This fall, members of the public can record 30 second messages and see them play out abstractly on the Philadelphia sky. “Open Air", the "interactive light experience" that launched last night above the city's Benjamin Franklin Parkway, aims to use technology to inspire a wide swathe of residents to participate.
Volunteers can submit anything they like, from poems to marriage proposals, online or through the free Open Air iPhone app. In response, 24 robotic searchlights situated on a half-mile stretch of the historic parkway will project light formations into the night sky. The brightness and position of the lights depend on the participant’s unique GPS location as well as the frequency and amplitude of her voice.
Artist Rafael Lozano-Hemmer designed the installation on commission by the Association for Public Art. The Mexican-Canadian artist frequently works at the intersection of science and art. In 1999, he premiered his first searchlight installation in Mexico City. Open Air marks his first time employing voice to control the searchlights. “It is important to highlight how we can make projects that will allow people to participate without censorship, moderation, or control,” he told the Huffington Post by phone.
Such projects function as a way for Lozano-Hemmer to accept technology as a reality of modern life, he said. “My daily life is surrounded by ten hours of screen time, between the internet, smartphones, and television. I think artists are accepting the challenge that if that’s how our economy and our politics and our war and our culture is being contacted, then we use that very same technology to create different kinds of experiences. In this case, a large scale public art experience.”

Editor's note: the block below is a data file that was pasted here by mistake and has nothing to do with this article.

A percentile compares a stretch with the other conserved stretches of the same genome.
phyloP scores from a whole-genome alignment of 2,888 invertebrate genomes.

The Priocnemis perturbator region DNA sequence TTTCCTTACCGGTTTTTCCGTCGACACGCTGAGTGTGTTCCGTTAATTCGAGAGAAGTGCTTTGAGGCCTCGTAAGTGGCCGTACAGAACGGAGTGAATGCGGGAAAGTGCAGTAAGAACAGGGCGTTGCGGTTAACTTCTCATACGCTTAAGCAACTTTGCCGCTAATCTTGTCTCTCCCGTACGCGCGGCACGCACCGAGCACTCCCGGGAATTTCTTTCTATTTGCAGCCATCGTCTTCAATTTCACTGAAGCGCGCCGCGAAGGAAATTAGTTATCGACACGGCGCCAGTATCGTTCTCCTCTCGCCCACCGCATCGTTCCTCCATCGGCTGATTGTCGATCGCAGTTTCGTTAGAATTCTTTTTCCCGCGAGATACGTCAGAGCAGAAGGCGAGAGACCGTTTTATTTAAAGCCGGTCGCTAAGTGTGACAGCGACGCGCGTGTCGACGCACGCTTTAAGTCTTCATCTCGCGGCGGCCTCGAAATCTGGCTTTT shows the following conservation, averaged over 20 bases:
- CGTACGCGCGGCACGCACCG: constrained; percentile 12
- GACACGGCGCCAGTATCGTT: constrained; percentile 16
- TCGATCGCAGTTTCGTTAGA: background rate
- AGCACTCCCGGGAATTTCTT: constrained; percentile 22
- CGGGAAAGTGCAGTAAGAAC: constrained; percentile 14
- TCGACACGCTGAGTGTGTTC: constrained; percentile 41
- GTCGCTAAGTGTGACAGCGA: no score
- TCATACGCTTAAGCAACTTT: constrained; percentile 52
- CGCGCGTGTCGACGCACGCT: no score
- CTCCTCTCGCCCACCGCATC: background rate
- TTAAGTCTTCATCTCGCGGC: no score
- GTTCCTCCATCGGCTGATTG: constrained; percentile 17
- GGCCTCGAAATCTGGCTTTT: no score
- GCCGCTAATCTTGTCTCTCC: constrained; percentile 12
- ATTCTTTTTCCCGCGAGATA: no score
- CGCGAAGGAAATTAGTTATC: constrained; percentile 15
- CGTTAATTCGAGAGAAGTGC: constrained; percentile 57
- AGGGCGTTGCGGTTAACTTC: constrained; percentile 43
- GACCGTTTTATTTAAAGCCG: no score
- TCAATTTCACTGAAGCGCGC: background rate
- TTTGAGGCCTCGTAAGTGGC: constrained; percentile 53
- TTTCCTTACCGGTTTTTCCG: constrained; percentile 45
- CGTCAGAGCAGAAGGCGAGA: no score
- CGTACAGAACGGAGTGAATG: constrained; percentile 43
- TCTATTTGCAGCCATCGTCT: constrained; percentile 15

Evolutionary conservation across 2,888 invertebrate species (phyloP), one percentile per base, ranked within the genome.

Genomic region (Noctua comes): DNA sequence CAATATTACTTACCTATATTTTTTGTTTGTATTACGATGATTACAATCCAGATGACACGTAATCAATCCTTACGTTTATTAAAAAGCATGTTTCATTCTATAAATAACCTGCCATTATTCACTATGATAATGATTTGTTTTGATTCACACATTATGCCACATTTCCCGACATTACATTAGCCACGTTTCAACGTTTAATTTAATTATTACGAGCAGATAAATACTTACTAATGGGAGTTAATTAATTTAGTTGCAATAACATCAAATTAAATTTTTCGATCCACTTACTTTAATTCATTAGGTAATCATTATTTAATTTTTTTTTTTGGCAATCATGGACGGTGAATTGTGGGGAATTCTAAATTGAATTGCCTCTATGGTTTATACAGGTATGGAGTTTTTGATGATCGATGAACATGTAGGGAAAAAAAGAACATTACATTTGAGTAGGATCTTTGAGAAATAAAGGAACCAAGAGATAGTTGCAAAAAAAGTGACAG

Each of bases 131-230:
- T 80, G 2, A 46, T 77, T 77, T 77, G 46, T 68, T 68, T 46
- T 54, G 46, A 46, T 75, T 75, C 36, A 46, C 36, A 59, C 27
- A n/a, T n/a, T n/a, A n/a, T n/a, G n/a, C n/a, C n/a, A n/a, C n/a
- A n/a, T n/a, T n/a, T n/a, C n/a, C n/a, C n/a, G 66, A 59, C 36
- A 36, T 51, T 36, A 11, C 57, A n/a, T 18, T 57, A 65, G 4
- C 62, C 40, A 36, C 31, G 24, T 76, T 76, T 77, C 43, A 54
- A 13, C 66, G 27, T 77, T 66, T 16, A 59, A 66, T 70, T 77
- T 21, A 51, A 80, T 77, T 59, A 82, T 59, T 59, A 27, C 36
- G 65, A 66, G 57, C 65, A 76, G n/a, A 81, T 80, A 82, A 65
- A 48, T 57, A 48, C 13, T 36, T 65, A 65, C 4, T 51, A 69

The site selected for Open Air is almost completely devoid of pedestrians. APA's hope is to redefine the space as one accessible for public use. “What we’re trying to do...is activate it, bring people out there [for reasons] other than shopping," Lorenzo-Hemmer said. "There’s something radical in people just spending time in public space and sharing space with others." The lights, he contends, are "an invitation to do that."
APA Executive Director Penny Bach positions this particular invitation within the organization's larger credo. “Because we’re especially concerned with...the issues of our time, it occurred to us that we wanted to begin to think about how technology is being used as a creative vehicle,” she told the Huffington Post by phone. “Public art really speaks to our time or to the time in which a work was created, whereas other parts of the public environment may not.”
The collected submissions are stored in a permanent online archive accessible to the public. For each individual who participates, APA generates a public profile housing her particular message, as well as web camera shots of her design in the park, and a 3D simulation of the lights. According to Lorenzo-Hemmer, the goal of the archive is to create a representation of Philadelphia's "variety and diversity."
Click through the slideshow below for photos from last night's Open Air opening, including a joint performance by Grammy-winning musician Rahzel and David Moss: